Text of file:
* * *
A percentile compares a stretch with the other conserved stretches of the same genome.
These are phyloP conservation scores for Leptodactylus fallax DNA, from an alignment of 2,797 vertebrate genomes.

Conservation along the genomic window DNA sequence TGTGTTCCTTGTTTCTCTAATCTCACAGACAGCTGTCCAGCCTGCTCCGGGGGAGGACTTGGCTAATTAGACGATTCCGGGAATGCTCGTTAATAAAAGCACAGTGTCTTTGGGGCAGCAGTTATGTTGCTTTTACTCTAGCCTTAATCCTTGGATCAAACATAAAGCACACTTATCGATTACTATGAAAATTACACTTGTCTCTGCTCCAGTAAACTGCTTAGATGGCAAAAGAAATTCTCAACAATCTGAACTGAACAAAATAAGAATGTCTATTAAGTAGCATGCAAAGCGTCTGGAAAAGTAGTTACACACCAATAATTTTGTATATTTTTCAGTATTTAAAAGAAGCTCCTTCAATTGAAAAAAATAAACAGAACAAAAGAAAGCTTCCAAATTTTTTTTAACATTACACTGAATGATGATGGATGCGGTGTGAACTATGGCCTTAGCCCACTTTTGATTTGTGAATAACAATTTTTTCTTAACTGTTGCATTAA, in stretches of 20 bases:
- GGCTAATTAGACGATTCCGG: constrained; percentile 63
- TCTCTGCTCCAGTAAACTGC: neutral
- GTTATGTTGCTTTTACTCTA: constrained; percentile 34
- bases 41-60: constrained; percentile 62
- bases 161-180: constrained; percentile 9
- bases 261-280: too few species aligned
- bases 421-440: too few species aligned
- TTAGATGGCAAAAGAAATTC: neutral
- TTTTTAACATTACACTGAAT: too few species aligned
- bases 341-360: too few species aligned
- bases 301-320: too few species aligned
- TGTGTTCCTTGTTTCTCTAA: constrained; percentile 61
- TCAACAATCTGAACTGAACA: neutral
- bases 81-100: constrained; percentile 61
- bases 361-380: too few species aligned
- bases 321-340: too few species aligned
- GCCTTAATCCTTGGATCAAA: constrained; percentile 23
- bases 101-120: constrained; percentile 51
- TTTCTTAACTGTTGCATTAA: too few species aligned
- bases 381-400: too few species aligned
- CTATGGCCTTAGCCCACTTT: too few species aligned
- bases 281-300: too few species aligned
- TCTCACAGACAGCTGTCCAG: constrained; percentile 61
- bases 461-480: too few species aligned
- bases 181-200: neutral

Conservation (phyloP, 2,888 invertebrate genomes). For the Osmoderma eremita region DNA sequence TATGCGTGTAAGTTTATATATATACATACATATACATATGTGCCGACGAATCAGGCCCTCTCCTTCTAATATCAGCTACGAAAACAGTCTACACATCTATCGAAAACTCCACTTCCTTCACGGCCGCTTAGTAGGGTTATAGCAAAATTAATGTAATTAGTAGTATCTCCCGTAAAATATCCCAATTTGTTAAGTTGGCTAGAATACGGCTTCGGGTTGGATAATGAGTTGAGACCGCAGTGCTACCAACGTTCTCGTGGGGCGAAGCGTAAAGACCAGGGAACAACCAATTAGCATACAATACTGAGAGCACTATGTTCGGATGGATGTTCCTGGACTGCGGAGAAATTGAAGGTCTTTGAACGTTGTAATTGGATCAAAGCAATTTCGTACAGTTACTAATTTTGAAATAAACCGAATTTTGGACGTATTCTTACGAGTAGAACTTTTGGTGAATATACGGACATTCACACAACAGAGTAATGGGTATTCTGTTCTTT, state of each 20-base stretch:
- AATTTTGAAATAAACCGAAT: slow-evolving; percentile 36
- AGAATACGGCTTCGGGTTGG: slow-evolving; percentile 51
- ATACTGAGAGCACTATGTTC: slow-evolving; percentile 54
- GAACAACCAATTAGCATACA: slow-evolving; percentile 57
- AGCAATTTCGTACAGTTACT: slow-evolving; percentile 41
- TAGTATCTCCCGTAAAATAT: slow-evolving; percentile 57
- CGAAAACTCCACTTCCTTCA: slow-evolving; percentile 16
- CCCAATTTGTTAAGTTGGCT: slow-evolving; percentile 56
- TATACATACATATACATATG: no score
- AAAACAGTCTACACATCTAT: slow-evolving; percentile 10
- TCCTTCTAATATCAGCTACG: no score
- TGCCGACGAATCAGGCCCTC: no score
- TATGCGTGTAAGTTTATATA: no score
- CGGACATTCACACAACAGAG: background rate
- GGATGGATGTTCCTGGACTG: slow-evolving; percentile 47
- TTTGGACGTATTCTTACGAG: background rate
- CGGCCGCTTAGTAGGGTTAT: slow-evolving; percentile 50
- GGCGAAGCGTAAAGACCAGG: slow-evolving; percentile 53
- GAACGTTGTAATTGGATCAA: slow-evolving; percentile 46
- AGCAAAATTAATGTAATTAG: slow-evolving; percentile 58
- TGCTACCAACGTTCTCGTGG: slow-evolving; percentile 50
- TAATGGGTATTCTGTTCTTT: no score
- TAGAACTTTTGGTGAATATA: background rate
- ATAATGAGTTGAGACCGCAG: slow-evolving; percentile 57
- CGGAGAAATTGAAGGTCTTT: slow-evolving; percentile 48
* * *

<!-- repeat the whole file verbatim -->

A percentile compares a stretch with the other conserved stretches of the same genome.
These are phyloP conservation scores for Leptodactylus fallax DNA, from an alignment of 2,797 vertebrate genomes.

Conservation along the genomic window DNA sequence TGTGTTCCTTGTTTCTCTAATCTCACAGACAGCTGTCCAGCCTGCTCCGGGGGAGGACTTGGCTAATTAGACGATTCCGGGAATGCTCGTTAATAAAAGCACAGTGTCTTTGGGGCAGCAGTTATGTTGCTTTTACTCTAGCCTTAATCCTTGGATCAAACATAAAGCACACTTATCGATTACTATGAAAATTACACTTGTCTCTGCTCCAGTAAACTGCTTAGATGGCAAAAGAAATTCTCAACAATCTGAACTGAACAAAATAAGAATGTCTATTAAGTAGCATGCAAAGCGTCTGGAAAAGTAGTTACACACCAATAATTTTGTATATTTTTCAGTATTTAAAAGAAGCTCCTTCAATTGAAAAAAATAAACAGAACAAAAGAAAGCTTCCAAATTTTTTTTAACATTACACTGAATGATGATGGATGCGGTGTGAACTATGGCCTTAGCCCACTTTTGATTTGTGAATAACAATTTTTTCTTAACTGTTGCATTAA, in stretches of 20 bases:
- GGCTAATTAGACGATTCCGG: constrained; percentile 63
- TCTCTGCTCCAGTAAACTGC: neutral
- GTTATGTTGCTTTTACTCTA: constrained; percentile 34
- bases 41-60: constrained; percentile 62
- bases 161-180: constrained; percentile 9
- bases 261-280: too few species aligned
- bases 421-440: too few species aligned
- TTAGATGGCAAAAGAAATTC: neutral
- TTTTTAACATTACACTGAAT: too few species aligned
- bases 341-360: too few species aligned
- bases 301-320: too few species aligned
- TGTGTTCCTTGTTTCTCTAA: constrained; percentile 61
- TCAACAATCTGAACTGAACA: neutral
- bases 81-100: constrained; percentile 61
- bases 361-380: too few species aligned
- bases 321-340: too few species aligned
- GCCTTAATCCTTGGATCAAA: constrained; percentile 23
- bases 101-120: constrained; percentile 51
- TTTCTTAACTGTTGCATTAA: too few species aligned
- bases 381-400: too few species aligned
- CTATGGCCTTAGCCCACTTT: too few species aligned
- bases 281-300: too few species aligned
- TCTCACAGACAGCTGTCCAG: constrained; percentile 61
- bases 461-480: too few species aligned
- bases 181-200: neutral

Conservation (phyloP, 2,888 invertebrate genomes). For the Osmoderma eremita region DNA sequence TATGCGTGTAAGTTTATATATATACATACATATACATATGTGCCGACGAATCAGGCCCTCTCCTTCTAATATCAGCTACGAAAACAGTCTACACATCTATCGAAAACTCCACTTCCTTCACGGCCGCTTAGTAGGGTTATAGCAAAATTAATGTAATTAGTAGTATCTCCCGTAAAATATCCCAATTTGTTAAGTTGGCTAGAATACGGCTTCGGGTTGGATAATGAGTTGAGACCGCAGTGCTACCAACGTTCTCGTGGGGCGAAGCGTAAAGACCAGGGAACAACCAATTAGCATACAATACTGAGAGCACTATGTTCGGATGGATGTTCCTGGACTGCGGAGAAATTGAAGGTCTTTGAACGTTGTAATTGGATCAAAGCAATTTCGTACAGTTACTAATTTTGAAATAAACCGAATTTTGGACGTATTCTTACGAGTAGAACTTTTGGTGAATATACGGACATTCACACAACAGAGTAATGGGTATTCTGTTCTTT, state of each 20-base stretch:
- AATTTTGAAATAAACCGAAT: slow-evolving; percentile 36
- AGAATACGGCTTCGGGTTGG: slow-evolving; percentile 51
- ATACTGAGAGCACTATGTTC: slow-evolving; percentile 54
- GAACAACCAATTAGCATACA: slow-evolving; percentile 57
- AGCAATTTCGTACAGTTACT: slow-evolving; percentile 41
- TAGTATCTCCCGTAAAATAT: slow-evolving; percentile 57
- CGAAAACTCCACTTCCTTCA: slow-evolving; percentile 16
- CCCAATTTGTTAAGTTGGCT: slow-evolving; percentile 56
- TATACATACATATACATATG: no score
- AAAACAGTCTACACATCTAT: slow-evolving; percentile 10
- TCCTTCTAATATCAGCTACG: no score
- TGCCGACGAATCAGGCCCTC: no score
- TATGCGTGTAAGTTTATATA: no score
- CGGACATTCACACAACAGAG: background rate
- GGATGGATGTTCCTGGACTG: slow-evolving; percentile 47
- TTTGGACGTATTCTTACGAG: background rate
- CGGCCGCTTAGTAGGGTTAT: slow-evolving; percentile 50
- GGCGAAGCGTAAAGACCAGG: slow-evolving; percentile 53
- GAACGTTGTAATTGGATCAA: slow-evolving; percentile 46
- AGCAAAATTAATGTAATTAG: slow-evolving; percentile 58
- TGCTACCAACGTTCTCGTGG: slow-evolving; percentile 50
- TAATGGGTATTCTGTTCTTT: no score
- TAGAACTTTTGGTGAATATA: background rate
- ATAATGAGTTGAGACCGCAG: slow-evolving; percentile 57
- CGGAGAAATTGAAGGTCTTT: slow-evolving; percentile 48